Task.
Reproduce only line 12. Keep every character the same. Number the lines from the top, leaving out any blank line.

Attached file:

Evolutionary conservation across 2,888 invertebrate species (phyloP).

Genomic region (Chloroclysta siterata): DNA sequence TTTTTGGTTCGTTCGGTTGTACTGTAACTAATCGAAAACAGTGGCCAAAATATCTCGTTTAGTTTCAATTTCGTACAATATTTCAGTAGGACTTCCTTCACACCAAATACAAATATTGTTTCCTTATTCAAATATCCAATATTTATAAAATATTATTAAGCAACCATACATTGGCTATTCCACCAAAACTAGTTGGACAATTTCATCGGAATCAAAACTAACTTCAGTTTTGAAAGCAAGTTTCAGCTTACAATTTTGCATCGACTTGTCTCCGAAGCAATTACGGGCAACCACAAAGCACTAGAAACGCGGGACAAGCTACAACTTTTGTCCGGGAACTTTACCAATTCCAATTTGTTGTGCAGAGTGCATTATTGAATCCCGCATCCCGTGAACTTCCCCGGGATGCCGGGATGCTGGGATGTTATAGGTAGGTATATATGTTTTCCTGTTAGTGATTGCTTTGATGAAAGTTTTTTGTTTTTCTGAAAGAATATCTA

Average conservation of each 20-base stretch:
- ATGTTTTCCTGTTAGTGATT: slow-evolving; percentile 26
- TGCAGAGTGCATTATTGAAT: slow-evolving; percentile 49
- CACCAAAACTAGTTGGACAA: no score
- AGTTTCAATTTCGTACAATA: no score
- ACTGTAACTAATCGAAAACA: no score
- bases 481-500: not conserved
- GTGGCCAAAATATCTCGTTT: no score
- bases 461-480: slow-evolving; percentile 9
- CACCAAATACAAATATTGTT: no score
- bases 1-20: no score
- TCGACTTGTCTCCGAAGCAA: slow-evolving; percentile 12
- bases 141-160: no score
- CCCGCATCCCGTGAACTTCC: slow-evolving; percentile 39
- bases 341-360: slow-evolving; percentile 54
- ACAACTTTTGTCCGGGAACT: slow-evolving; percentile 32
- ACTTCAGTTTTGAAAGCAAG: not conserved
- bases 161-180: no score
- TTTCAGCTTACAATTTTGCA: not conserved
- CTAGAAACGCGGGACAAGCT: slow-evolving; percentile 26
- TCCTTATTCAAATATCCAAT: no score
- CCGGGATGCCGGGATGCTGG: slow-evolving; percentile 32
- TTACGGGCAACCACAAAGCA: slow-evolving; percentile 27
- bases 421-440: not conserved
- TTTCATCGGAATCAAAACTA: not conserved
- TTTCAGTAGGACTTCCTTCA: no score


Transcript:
- CACCAAATACAAATATTGTT: no score